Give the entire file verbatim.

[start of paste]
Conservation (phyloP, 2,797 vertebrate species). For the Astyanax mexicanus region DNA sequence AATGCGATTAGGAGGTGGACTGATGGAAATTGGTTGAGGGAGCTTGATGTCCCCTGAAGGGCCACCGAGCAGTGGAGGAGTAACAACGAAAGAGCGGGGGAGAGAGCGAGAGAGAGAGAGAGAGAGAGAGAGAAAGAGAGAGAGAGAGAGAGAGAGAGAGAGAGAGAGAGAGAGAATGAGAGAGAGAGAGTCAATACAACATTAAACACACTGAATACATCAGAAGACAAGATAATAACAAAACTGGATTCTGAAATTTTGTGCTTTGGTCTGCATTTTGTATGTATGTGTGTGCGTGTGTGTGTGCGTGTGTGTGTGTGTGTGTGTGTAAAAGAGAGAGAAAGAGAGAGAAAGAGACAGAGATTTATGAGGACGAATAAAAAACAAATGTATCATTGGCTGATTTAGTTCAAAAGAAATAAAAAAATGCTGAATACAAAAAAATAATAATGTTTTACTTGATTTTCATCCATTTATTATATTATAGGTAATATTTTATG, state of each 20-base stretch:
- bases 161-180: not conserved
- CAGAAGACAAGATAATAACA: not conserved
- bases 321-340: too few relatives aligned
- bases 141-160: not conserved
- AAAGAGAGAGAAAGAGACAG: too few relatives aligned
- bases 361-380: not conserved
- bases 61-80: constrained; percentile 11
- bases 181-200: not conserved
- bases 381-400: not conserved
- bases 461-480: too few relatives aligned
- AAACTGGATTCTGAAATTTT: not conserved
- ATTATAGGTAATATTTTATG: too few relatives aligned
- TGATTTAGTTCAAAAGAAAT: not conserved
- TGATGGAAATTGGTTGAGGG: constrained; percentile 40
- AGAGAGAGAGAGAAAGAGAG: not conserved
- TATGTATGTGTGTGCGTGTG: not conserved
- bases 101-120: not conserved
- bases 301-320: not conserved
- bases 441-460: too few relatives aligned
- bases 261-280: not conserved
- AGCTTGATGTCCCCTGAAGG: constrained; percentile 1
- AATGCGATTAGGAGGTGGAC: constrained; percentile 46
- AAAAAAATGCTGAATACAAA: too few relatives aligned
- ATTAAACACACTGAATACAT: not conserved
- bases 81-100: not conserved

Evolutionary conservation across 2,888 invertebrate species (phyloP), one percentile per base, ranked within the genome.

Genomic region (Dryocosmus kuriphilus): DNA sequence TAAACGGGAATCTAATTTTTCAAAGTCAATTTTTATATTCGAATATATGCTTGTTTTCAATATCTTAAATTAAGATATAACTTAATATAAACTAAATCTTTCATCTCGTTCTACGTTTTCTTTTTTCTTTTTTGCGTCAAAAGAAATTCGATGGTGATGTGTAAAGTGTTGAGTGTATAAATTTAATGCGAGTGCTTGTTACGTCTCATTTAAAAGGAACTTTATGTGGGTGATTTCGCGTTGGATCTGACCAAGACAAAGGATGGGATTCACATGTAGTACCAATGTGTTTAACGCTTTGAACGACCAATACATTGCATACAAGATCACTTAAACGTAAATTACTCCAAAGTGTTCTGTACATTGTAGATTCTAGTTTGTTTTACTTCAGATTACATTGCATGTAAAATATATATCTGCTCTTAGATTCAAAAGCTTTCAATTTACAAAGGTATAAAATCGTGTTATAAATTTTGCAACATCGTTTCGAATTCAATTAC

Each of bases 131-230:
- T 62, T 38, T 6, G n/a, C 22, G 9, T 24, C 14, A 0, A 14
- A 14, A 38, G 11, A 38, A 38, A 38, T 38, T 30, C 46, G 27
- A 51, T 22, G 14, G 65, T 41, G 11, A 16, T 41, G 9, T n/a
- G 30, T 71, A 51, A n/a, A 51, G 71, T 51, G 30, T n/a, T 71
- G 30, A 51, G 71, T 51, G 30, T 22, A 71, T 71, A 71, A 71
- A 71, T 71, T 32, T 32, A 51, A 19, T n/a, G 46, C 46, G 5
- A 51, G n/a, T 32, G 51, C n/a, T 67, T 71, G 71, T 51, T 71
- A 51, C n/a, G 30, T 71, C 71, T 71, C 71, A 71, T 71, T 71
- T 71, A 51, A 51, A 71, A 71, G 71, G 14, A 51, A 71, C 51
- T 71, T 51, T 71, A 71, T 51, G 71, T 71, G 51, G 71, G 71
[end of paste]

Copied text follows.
Conservation (phyloP, 2,797 vertebrate species). For the Astyanax mexicanus region DNA sequence AATGCGATTAGGAGGTGGACTGATGGAAATTGGTTGAGGGAGCTTGATGTCCCCTGAAGGGCCACCGAGCAGTGGAGGAGTAACAACGAAAGAGCGGGGGAGAGAGCGAGAGAGAGAGAGAGAGAGAGAGAGAAAGAGAGAGAGAGAGAGAGAGAGAGAGAGAGAGAGAGAGAGAATGAGAGAGAGAGAGTCAATACAACATTAAACACACTGAATACATCAGAAGACAAGATAATAACAAAACTGGATTCTGAAATTTTGTGCTTTGGTCTGCATTTTGTATGTATGTGTGTGCGTGTGTGTGTGCGTGTGTGTGTGTGTGTGTGTGTAAAAGAGAGAGAAAGAGAGAGAAAGAGACAGAGATTTATGAGGACGAATAAAAAACAAATGTATCATTGGCTGATTTAGTTCAAAAGAAATAAAAAAATGCTGAATACAAAAAAATAATAATGTTTTACTTGATTTTCATCCATTTATTATATTATAGGTAATATTTTATG, state of each 20-base stretch:
- bases 161-180: not conserved
- CAGAAGACAAGATAATAACA: not conserved
- bases 321-340: too few relatives aligned
- bases 141-160: not conserved
- AAAGAGAGAGAAAGAGACAG: too few relatives aligned
- bases 361-380: not conserved
- bases 61-80: constrained; percentile 11
- bases 181-200: not conserved
- bases 381-400: not conserved
- bases 461-480: too few relatives aligned
- AAACTGGATTCTGAAATTTT: not conserved
- ATTATAGGTAATATTTTATG: too few relatives aligned
- TGATTTAGTTCAAAAGAAAT: not conserved
- TGATGGAAATTGGTTGAGGG: constrained; percentile 40
- AGAGAGAGAGAGAAAGAGAG: not conserved
- TATGTATGTGTGTGCGTGTG: not conserved
- bases 101-120: not conserved
- bases 301-320: not conserved
- bases 441-460: too few relatives aligned
- bases 261-280: not conserved
- AGCTTGATGTCCCCTGAAGG: constrained; percentile 1
- AATGCGATTAGGAGGTGGAC: constrained; percentile 46
- AAAAAAATGCTGAATACAAA: too few relatives aligned
- ATTAAACACACTGAATACAT: not conserved
- bases 81-100: not conserved

Evolutionary conservation across 2,888 invertebrate species (phyloP), one percentile per base, ranked within the genome.

Genomic region (Dryocosmus kuriphilus): DNA sequence TAAACGGGAATCTAATTTTTCAAAGTCAATTTTTATATTCGAATATATGCTTGTTTTCAATATCTTAAATTAAGATATAACTTAATATAAACTAAATCTTTCATCTCGTTCTACGTTTTCTTTTTTCTTTTTTGCGTCAAAAGAAATTCGATGGTGATGTGTAAAGTGTTGAGTGTATAAATTTAATGCGAGTGCTTGTTACGTCTCATTTAAAAGGAACTTTATGTGGGTGATTTCGCGTTGGATCTGACCAAGACAAAGGATGGGATTCACATGTAGTACCAATGTGTTTAACGCTTTGAACGACCAATACATTGCATACAAGATCACTTAAACGTAAATTACTCCAAAGTGTTCTGTACATTGTAGATTCTAGTTTGTTTTACTTCAGATTACATTGCATGTAAAATATATATCTGCTCTTAGATTCAAAAGCTTTCAATTTACAAAGGTATAAAATCGTGTTATAAATTTTGCAACATCGTTTCGAATTCAATTAC

Each of bases 131-230:
- T 62, T 38, T 6, G n/a, C 22, G 9, T 24, C 14, A 0, A 14
- A 14, A 38, G 11, A 38, A 38, A 38, T 38, T 30, C 46, G 27
- A 51, T 22, G 14, G 65, T 41, G 11, A 16, T 41, G 9, T n/a
- G 30, T 71, A 51, A n/a, A 51, G 71, T 51, G 30, T n/a, T 71
- G 30, A 51, G 71, T 51, G 30, T 22, A 71, T 71, A 71, A 71
- A 71, T 71, T 32, T 32, A 51, A 19, T n/a, G 46, C 46, G 5
- A 51, G n/a, T 32, G 51, C n/a, T 67, T 71, G 71, T 51, T 71
- A 51, C n/a, G 30, T 71, C 71, T 71, C 71, A 71, T 71, T 71
- T 71, A 51, A 51, A 71, A 71, G 71, G 14, A 51, A 71, C 51
- T 71, T 51, T 71, A 71, T 51, G 71, T 71, G 51, G 71, G 71